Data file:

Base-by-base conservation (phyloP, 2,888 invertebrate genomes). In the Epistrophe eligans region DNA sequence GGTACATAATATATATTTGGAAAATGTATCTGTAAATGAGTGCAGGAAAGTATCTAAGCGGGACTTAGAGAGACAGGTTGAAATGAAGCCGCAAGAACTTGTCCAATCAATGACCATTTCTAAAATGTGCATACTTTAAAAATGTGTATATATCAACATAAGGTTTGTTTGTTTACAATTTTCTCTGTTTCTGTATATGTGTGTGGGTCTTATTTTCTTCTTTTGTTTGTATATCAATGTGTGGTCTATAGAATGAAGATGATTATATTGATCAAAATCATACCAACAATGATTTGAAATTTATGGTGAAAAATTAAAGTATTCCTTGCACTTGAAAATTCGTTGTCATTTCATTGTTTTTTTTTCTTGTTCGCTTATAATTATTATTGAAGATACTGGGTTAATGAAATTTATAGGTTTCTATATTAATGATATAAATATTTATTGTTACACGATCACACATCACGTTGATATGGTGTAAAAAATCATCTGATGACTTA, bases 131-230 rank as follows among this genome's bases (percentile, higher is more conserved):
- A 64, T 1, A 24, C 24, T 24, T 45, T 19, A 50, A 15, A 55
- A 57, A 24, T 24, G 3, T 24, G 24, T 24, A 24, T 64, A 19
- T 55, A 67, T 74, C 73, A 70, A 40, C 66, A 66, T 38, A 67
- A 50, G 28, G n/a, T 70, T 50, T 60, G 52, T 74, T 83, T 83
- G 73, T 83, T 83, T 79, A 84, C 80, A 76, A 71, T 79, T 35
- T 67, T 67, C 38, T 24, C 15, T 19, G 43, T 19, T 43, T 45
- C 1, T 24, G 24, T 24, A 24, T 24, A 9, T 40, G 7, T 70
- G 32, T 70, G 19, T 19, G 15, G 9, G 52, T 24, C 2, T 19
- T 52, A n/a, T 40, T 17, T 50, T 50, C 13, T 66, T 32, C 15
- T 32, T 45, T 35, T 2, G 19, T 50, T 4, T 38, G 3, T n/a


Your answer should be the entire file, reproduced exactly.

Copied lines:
Base-by-base conservation (phyloP, 2,888 invertebrate genomes). In the Epistrophe eligans region DNA sequence GGTACATAATATATATTTGGAAAATGTATCTGTAAATGAGTGCAGGAAAGTATCTAAGCGGGACTTAGAGAGACAGGTTGAAATGAAGCCGCAAGAACTTGTCCAATCAATGACCATTTCTAAAATGTGCATACTTTAAAAATGTGTATATATCAACATAAGGTTTGTTTGTTTACAATTTTCTCTGTTTCTGTATATGTGTGTGGGTCTTATTTTCTTCTTTTGTTTGTATATCAATGTGTGGTCTATAGAATGAAGATGATTATATTGATCAAAATCATACCAACAATGATTTGAAATTTATGGTGAAAAATTAAAGTATTCCTTGCACTTGAAAATTCGTTGTCATTTCATTGTTTTTTTTTCTTGTTCGCTTATAATTATTATTGAAGATACTGGGTTAATGAAATTTATAGGTTTCTATATTAATGATATAAATATTTATTGTTACACGATCACACATCACGTTGATATGGTGTAAAAAATCATCTGATGACTTA, bases 131-230 rank as follows among this genome's bases (percentile, higher is more conserved):
- A 64, T 1, A 24, C 24, T 24, T 45, T 19, A 50, A 15, A 55
- A 57, A 24, T 24, G 3, T 24, G 24, T 24, A 24, T 64, A 19
- T 55, A 67, T 74, C 73, A 70, A 40, C 66, A 66, T 38, A 67
- A 50, G 28, G n/a, T 70, T 50, T 60, G 52, T 74, T 83, T 83
- G 73, T 83, T 83, T 79, A 84, C 80, A 76, A 71, T 79, T 35
- T 67, T 67, C 38, T 24, C 15, T 19, G 43, T 19, T 43, T 45
- C 1, T 24, G 24, T 24, A 24, T 24, A 9, T 40, G 7, T 70
- G 32, T 70, G 19, T 19, G 15, G 9, G 52, T 24, C 2, T 19
- T 52, A n/a, T 40, T 17, T 50, T 50, C 13, T 66, T 32, C 15
- T 32, T 45, T 35, T 2, G 19, T 50, T 4, T 38, G 3, T n/a